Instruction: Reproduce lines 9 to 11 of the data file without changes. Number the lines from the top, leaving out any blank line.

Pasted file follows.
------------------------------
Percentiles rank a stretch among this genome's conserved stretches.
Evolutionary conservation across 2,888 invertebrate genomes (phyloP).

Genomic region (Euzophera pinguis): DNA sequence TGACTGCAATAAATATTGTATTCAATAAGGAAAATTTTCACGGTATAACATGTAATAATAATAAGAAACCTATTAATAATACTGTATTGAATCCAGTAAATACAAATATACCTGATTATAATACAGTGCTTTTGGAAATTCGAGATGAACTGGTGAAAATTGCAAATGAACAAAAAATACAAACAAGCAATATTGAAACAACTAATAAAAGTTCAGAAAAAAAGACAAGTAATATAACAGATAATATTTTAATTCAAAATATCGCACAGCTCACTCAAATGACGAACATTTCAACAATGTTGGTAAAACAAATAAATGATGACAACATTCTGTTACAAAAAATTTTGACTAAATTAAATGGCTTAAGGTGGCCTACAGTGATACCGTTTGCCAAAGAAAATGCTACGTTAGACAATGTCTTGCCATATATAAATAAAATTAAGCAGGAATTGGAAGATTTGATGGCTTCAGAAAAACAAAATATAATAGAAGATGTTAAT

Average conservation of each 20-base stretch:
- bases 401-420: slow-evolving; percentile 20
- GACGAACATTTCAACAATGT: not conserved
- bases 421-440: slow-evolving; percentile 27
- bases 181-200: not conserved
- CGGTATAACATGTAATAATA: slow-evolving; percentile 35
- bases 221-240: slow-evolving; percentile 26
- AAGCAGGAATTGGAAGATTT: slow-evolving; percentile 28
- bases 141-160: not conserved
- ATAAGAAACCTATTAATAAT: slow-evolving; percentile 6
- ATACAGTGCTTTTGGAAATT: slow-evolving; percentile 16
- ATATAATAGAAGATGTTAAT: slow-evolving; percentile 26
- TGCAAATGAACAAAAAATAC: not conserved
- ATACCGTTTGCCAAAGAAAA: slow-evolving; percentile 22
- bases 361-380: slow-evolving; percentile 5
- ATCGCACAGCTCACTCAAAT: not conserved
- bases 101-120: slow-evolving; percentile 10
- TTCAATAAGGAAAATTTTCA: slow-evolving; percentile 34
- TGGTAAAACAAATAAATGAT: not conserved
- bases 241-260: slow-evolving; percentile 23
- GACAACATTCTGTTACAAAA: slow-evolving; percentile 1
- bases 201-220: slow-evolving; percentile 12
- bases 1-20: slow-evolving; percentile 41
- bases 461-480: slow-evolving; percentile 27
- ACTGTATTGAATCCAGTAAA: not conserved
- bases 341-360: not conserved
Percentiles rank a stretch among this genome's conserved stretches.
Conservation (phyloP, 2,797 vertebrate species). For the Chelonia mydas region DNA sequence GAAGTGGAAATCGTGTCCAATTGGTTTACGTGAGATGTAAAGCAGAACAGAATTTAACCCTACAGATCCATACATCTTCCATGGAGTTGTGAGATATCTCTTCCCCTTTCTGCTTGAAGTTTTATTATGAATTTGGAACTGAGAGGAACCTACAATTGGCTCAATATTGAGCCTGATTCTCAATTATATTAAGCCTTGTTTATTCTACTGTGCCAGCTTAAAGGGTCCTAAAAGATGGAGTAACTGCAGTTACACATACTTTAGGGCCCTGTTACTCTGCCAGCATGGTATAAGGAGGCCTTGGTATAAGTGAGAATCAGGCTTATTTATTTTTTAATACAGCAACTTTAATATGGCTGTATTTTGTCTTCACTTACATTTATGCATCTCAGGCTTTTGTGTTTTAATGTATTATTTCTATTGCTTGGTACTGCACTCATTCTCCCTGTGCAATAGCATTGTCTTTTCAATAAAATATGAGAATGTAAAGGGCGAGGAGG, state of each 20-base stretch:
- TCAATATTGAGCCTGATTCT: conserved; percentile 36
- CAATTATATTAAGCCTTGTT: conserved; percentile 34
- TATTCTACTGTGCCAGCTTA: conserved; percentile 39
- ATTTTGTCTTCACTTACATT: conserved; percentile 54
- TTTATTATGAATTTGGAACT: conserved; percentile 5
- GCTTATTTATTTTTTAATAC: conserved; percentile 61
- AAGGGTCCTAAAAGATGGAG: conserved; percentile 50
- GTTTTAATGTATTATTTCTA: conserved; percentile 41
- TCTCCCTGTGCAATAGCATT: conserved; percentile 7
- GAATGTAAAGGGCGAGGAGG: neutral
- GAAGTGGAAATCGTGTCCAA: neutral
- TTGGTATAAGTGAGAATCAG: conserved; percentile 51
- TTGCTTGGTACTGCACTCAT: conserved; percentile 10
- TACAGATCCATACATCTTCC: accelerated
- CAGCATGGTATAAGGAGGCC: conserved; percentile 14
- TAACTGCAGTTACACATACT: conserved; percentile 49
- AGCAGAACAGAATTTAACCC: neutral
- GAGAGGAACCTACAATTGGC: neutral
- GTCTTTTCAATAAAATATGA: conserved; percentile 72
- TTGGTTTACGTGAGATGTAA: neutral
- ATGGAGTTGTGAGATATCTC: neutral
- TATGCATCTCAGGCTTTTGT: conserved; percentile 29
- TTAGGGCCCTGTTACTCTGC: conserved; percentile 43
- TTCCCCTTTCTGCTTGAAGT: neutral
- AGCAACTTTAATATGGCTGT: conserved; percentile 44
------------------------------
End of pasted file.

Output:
- CGGTATAACATGTAATAATA: slow-evolving; percentile 35
- bases 221-240: slow-evolving; percentile 26
- AAGCAGGAATTGGAAGATTT: slow-evolving; percentile 28